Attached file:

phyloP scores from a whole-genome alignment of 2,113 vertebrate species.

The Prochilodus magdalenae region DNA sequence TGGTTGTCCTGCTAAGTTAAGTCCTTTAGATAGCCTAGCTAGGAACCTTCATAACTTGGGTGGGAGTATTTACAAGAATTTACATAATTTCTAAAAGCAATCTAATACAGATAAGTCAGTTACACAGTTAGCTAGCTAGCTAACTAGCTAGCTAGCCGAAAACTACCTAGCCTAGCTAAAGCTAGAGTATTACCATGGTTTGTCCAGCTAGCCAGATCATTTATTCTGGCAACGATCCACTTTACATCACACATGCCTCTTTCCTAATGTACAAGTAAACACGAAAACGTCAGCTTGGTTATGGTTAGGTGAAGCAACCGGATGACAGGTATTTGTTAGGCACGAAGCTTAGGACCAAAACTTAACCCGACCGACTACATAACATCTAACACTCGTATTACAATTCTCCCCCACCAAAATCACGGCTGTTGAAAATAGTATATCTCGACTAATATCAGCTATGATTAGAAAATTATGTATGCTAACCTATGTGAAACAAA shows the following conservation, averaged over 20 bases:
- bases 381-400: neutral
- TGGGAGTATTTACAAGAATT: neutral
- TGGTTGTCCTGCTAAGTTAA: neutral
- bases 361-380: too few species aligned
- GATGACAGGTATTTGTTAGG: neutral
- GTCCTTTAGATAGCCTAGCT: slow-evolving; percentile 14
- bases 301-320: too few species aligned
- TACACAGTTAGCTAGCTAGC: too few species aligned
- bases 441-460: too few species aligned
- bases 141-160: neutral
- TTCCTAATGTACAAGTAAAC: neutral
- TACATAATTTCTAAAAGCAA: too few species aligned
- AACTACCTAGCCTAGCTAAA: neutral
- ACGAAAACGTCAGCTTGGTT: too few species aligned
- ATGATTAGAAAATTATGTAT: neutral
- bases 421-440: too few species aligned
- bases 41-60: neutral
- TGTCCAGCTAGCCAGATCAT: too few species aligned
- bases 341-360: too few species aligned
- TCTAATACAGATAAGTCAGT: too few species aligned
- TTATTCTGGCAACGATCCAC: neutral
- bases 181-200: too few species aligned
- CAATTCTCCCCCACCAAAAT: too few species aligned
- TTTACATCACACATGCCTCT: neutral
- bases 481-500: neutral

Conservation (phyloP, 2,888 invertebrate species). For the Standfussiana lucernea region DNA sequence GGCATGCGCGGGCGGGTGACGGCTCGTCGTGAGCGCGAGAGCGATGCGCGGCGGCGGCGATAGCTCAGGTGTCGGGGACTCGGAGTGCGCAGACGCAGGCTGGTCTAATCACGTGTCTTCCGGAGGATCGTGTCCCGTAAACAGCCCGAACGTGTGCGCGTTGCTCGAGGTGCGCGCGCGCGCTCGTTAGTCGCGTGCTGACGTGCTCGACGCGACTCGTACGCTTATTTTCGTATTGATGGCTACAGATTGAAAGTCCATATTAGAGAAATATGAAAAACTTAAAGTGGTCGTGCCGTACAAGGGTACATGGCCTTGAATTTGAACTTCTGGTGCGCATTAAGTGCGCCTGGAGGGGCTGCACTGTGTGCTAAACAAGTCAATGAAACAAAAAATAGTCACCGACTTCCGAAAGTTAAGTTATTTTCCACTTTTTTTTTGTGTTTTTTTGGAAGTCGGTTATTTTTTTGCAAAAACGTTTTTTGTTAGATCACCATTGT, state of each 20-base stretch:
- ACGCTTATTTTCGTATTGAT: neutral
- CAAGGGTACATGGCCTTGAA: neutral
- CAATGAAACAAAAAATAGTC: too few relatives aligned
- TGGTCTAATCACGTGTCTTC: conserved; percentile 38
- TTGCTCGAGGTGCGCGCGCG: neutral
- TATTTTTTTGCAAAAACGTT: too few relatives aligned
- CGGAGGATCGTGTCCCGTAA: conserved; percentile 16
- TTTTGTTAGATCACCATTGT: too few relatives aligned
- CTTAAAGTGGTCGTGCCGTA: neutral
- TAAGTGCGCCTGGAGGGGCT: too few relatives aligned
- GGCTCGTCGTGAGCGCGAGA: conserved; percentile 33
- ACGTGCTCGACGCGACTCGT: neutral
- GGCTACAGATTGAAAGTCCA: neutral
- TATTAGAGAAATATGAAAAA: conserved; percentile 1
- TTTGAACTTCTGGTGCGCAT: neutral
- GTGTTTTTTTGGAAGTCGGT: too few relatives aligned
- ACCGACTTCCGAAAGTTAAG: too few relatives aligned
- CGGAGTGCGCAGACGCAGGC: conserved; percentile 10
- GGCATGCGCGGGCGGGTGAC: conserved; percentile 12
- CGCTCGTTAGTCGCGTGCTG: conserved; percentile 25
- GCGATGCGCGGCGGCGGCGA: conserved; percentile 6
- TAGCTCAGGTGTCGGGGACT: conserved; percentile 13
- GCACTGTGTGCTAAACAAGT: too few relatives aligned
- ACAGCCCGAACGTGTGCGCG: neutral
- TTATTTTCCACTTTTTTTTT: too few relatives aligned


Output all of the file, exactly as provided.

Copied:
phyloP scores from a whole-genome alignment of 2,113 vertebrate species.

The Prochilodus magdalenae region DNA sequence TGGTTGTCCTGCTAAGTTAAGTCCTTTAGATAGCCTAGCTAGGAACCTTCATAACTTGGGTGGGAGTATTTACAAGAATTTACATAATTTCTAAAAGCAATCTAATACAGATAAGTCAGTTACACAGTTAGCTAGCTAGCTAACTAGCTAGCTAGCCGAAAACTACCTAGCCTAGCTAAAGCTAGAGTATTACCATGGTTTGTCCAGCTAGCCAGATCATTTATTCTGGCAACGATCCACTTTACATCACACATGCCTCTTTCCTAATGTACAAGTAAACACGAAAACGTCAGCTTGGTTATGGTTAGGTGAAGCAACCGGATGACAGGTATTTGTTAGGCACGAAGCTTAGGACCAAAACTTAACCCGACCGACTACATAACATCTAACACTCGTATTACAATTCTCCCCCACCAAAATCACGGCTGTTGAAAATAGTATATCTCGACTAATATCAGCTATGATTAGAAAATTATGTATGCTAACCTATGTGAAACAAA shows the following conservation, averaged over 20 bases:
- bases 381-400: neutral
- TGGGAGTATTTACAAGAATT: neutral
- TGGTTGTCCTGCTAAGTTAA: neutral
- bases 361-380: too few species aligned
- GATGACAGGTATTTGTTAGG: neutral
- GTCCTTTAGATAGCCTAGCT: slow-evolving; percentile 14
- bases 301-320: too few species aligned
- TACACAGTTAGCTAGCTAGC: too few species aligned
- bases 441-460: too few species aligned
- bases 141-160: neutral
- TTCCTAATGTACAAGTAAAC: neutral
- TACATAATTTCTAAAAGCAA: too few species aligned
- AACTACCTAGCCTAGCTAAA: neutral
- ACGAAAACGTCAGCTTGGTT: too few species aligned
- ATGATTAGAAAATTATGTAT: neutral
- bases 421-440: too few species aligned
- bases 41-60: neutral
- TGTCCAGCTAGCCAGATCAT: too few species aligned
- bases 341-360: too few species aligned
- TCTAATACAGATAAGTCAGT: too few species aligned
- TTATTCTGGCAACGATCCAC: neutral
- bases 181-200: too few species aligned
- CAATTCTCCCCCACCAAAAT: too few species aligned
- TTTACATCACACATGCCTCT: neutral
- bases 481-500: neutral

Conservation (phyloP, 2,888 invertebrate species). For the Standfussiana lucernea region DNA sequence GGCATGCGCGGGCGGGTGACGGCTCGTCGTGAGCGCGAGAGCGATGCGCGGCGGCGGCGATAGCTCAGGTGTCGGGGACTCGGAGTGCGCAGACGCAGGCTGGTCTAATCACGTGTCTTCCGGAGGATCGTGTCCCGTAAACAGCCCGAACGTGTGCGCGTTGCTCGAGGTGCGCGCGCGCGCTCGTTAGTCGCGTGCTGACGTGCTCGACGCGACTCGTACGCTTATTTTCGTATTGATGGCTACAGATTGAAAGTCCATATTAGAGAAATATGAAAAACTTAAAGTGGTCGTGCCGTACAAGGGTACATGGCCTTGAATTTGAACTTCTGGTGCGCATTAAGTGCGCCTGGAGGGGCTGCACTGTGTGCTAAACAAGTCAATGAAACAAAAAATAGTCACCGACTTCCGAAAGTTAAGTTATTTTCCACTTTTTTTTTGTGTTTTTTTGGAAGTCGGTTATTTTTTTGCAAAAACGTTTTTTGTTAGATCACCATTGT, state of each 20-base stretch:
- ACGCTTATTTTCGTATTGAT: neutral
- CAAGGGTACATGGCCTTGAA: neutral
- CAATGAAACAAAAAATAGTC: too few relatives aligned
- TGGTCTAATCACGTGTCTTC: conserved; percentile 38
- TTGCTCGAGGTGCGCGCGCG: neutral
- TATTTTTTTGCAAAAACGTT: too few relatives aligned
- CGGAGGATCGTGTCCCGTAA: conserved; percentile 16
- TTTTGTTAGATCACCATTGT: too few relatives aligned
- CTTAAAGTGGTCGTGCCGTA: neutral
- TAAGTGCGCCTGGAGGGGCT: too few relatives aligned
- GGCTCGTCGTGAGCGCGAGA: conserved; percentile 33
- ACGTGCTCGACGCGACTCGT: neutral
- GGCTACAGATTGAAAGTCCA: neutral
- TATTAGAGAAATATGAAAAA: conserved; percentile 1
- TTTGAACTTCTGGTGCGCAT: neutral
- GTGTTTTTTTGGAAGTCGGT: too few relatives aligned
- ACCGACTTCCGAAAGTTAAG: too few relatives aligned
- CGGAGTGCGCAGACGCAGGC: conserved; percentile 10
- GGCATGCGCGGGCGGGTGAC: conserved; percentile 12
- CGCTCGTTAGTCGCGTGCTG: conserved; percentile 25
- GCGATGCGCGGCGGCGGCGA: conserved; percentile 6
- TAGCTCAGGTGTCGGGGACT: conserved; percentile 13
- GCACTGTGTGCTAAACAAGT: too few relatives aligned
- ACAGCCCGAACGTGTGCGCG: neutral
- TTATTTTCCACTTTTTTTTT: too few relatives aligned